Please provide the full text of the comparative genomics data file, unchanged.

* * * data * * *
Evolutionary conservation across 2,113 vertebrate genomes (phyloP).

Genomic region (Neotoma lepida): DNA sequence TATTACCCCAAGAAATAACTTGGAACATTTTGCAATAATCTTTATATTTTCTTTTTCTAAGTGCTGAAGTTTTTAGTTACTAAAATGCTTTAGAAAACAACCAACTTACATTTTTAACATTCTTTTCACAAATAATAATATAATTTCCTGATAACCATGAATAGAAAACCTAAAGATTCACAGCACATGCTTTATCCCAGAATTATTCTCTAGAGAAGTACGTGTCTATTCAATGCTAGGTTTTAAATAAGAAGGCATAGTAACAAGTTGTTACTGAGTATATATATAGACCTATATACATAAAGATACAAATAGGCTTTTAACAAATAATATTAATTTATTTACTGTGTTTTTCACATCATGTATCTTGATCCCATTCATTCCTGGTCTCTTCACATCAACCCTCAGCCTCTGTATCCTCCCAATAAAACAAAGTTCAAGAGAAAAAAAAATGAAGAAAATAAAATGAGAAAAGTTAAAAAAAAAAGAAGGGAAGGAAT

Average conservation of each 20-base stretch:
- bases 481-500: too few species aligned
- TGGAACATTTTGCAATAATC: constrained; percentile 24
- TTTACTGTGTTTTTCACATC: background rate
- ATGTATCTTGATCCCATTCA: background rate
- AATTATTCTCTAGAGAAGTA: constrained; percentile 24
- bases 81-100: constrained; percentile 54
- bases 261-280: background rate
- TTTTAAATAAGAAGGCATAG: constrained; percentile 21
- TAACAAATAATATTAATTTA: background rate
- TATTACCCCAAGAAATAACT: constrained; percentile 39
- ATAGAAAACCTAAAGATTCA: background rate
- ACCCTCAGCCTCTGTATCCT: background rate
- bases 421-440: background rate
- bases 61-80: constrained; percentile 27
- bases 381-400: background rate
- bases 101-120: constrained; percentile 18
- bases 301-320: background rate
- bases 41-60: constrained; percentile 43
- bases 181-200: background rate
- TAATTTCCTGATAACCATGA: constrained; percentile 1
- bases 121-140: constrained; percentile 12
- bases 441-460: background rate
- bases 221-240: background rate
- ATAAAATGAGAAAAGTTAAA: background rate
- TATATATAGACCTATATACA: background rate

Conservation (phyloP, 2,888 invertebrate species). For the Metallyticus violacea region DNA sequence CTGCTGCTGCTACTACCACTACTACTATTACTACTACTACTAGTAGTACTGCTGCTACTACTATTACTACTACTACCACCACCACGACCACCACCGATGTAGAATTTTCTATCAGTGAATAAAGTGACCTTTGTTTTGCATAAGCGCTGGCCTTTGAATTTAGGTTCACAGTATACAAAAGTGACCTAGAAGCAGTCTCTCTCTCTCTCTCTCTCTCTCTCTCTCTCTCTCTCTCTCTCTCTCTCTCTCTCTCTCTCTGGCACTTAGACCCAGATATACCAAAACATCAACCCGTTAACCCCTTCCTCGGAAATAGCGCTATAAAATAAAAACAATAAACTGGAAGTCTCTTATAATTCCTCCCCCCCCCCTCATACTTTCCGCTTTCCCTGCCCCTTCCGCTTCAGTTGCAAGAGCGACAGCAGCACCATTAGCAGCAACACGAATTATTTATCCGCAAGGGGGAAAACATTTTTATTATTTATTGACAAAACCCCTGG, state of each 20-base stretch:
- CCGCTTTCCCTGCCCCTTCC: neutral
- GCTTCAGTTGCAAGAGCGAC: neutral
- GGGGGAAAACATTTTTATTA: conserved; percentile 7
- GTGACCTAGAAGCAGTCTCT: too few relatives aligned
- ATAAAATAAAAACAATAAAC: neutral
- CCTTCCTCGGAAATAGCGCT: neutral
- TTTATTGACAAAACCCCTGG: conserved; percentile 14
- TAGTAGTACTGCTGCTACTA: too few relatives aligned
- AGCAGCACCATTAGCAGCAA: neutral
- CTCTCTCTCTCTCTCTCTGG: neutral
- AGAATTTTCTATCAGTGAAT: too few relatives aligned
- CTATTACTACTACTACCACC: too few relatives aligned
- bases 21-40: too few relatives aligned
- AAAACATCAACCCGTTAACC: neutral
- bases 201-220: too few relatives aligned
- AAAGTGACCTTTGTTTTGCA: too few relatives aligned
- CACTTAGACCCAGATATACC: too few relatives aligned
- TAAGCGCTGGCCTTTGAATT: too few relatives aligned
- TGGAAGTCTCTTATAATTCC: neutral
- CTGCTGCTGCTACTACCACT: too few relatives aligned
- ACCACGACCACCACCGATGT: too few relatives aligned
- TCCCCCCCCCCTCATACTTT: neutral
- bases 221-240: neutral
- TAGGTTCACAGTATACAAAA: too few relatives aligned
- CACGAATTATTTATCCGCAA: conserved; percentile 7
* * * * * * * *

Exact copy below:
Evolutionary conservation across 2,113 vertebrate genomes (phyloP).

Genomic region (Neotoma lepida): DNA sequence TATTACCCCAAGAAATAACTTGGAACATTTTGCAATAATCTTTATATTTTCTTTTTCTAAGTGCTGAAGTTTTTAGTTACTAAAATGCTTTAGAAAACAACCAACTTACATTTTTAACATTCTTTTCACAAATAATAATATAATTTCCTGATAACCATGAATAGAAAACCTAAAGATTCACAGCACATGCTTTATCCCAGAATTATTCTCTAGAGAAGTACGTGTCTATTCAATGCTAGGTTTTAAATAAGAAGGCATAGTAACAAGTTGTTACTGAGTATATATATAGACCTATATACATAAAGATACAAATAGGCTTTTAACAAATAATATTAATTTATTTACTGTGTTTTTCACATCATGTATCTTGATCCCATTCATTCCTGGTCTCTTCACATCAACCCTCAGCCTCTGTATCCTCCCAATAAAACAAAGTTCAAGAGAAAAAAAAATGAAGAAAATAAAATGAGAAAAGTTAAAAAAAAAAGAAGGGAAGGAAT

Average conservation of each 20-base stretch:
- bases 481-500: too few species aligned
- TGGAACATTTTGCAATAATC: constrained; percentile 24
- TTTACTGTGTTTTTCACATC: background rate
- ATGTATCTTGATCCCATTCA: background rate
- AATTATTCTCTAGAGAAGTA: constrained; percentile 24
- bases 81-100: constrained; percentile 54
- bases 261-280: background rate
- TTTTAAATAAGAAGGCATAG: constrained; percentile 21
- TAACAAATAATATTAATTTA: background rate
- TATTACCCCAAGAAATAACT: constrained; percentile 39
- ATAGAAAACCTAAAGATTCA: background rate
- ACCCTCAGCCTCTGTATCCT: background rate
- bases 421-440: background rate
- bases 61-80: constrained; percentile 27
- bases 381-400: background rate
- bases 101-120: constrained; percentile 18
- bases 301-320: background rate
- bases 41-60: constrained; percentile 43
- bases 181-200: background rate
- TAATTTCCTGATAACCATGA: constrained; percentile 1
- bases 121-140: constrained; percentile 12
- bases 441-460: background rate
- bases 221-240: background rate
- ATAAAATGAGAAAAGTTAAA: background rate
- TATATATAGACCTATATACA: background rate

Conservation (phyloP, 2,888 invertebrate species). For the Metallyticus violacea region DNA sequence CTGCTGCTGCTACTACCACTACTACTATTACTACTACTACTAGTAGTACTGCTGCTACTACTATTACTACTACTACCACCACCACGACCACCACCGATGTAGAATTTTCTATCAGTGAATAAAGTGACCTTTGTTTTGCATAAGCGCTGGCCTTTGAATTTAGGTTCACAGTATACAAAAGTGACCTAGAAGCAGTCTCTCTCTCTCTCTCTCTCTCTCTCTCTCTCTCTCTCTCTCTCTCTCTCTCTCTCTCTCTCTGGCACTTAGACCCAGATATACCAAAACATCAACCCGTTAACCCCTTCCTCGGAAATAGCGCTATAAAATAAAAACAATAAACTGGAAGTCTCTTATAATTCCTCCCCCCCCCCTCATACTTTCCGCTTTCCCTGCCCCTTCCGCTTCAGTTGCAAGAGCGACAGCAGCACCATTAGCAGCAACACGAATTATTTATCCGCAAGGGGGAAAACATTTTTATTATTTATTGACAAAACCCCTGG, state of each 20-base stretch:
- CCGCTTTCCCTGCCCCTTCC: neutral
- GCTTCAGTTGCAAGAGCGAC: neutral
- GGGGGAAAACATTTTTATTA: conserved; percentile 7
- GTGACCTAGAAGCAGTCTCT: too few relatives aligned
- ATAAAATAAAAACAATAAAC: neutral
- CCTTCCTCGGAAATAGCGCT: neutral
- TTTATTGACAAAACCCCTGG: conserved; percentile 14
- TAGTAGTACTGCTGCTACTA: too few relatives aligned
- AGCAGCACCATTAGCAGCAA: neutral
- CTCTCTCTCTCTCTCTCTGG: neutral
- AGAATTTTCTATCAGTGAAT: too few relatives aligned
- CTATTACTACTACTACCACC: too few relatives aligned
- bases 21-40: too few relatives aligned
- AAAACATCAACCCGTTAACC: neutral
- bases 201-220: too few relatives aligned
- AAAGTGACCTTTGTTTTGCA: too few relatives aligned
- CACTTAGACCCAGATATACC: too few relatives aligned
- TAAGCGCTGGCCTTTGAATT: too few relatives aligned
- TGGAAGTCTCTTATAATTCC: neutral
- CTGCTGCTGCTACTACCACT: too few relatives aligned
- ACCACGACCACCACCGATGT: too few relatives aligned
- TCCCCCCCCCCTCATACTTT: neutral
- bases 221-240: neutral
- TAGGTTCACAGTATACAAAA: too few relatives aligned
- CACGAATTATTTATCCGCAA: conserved; percentile 7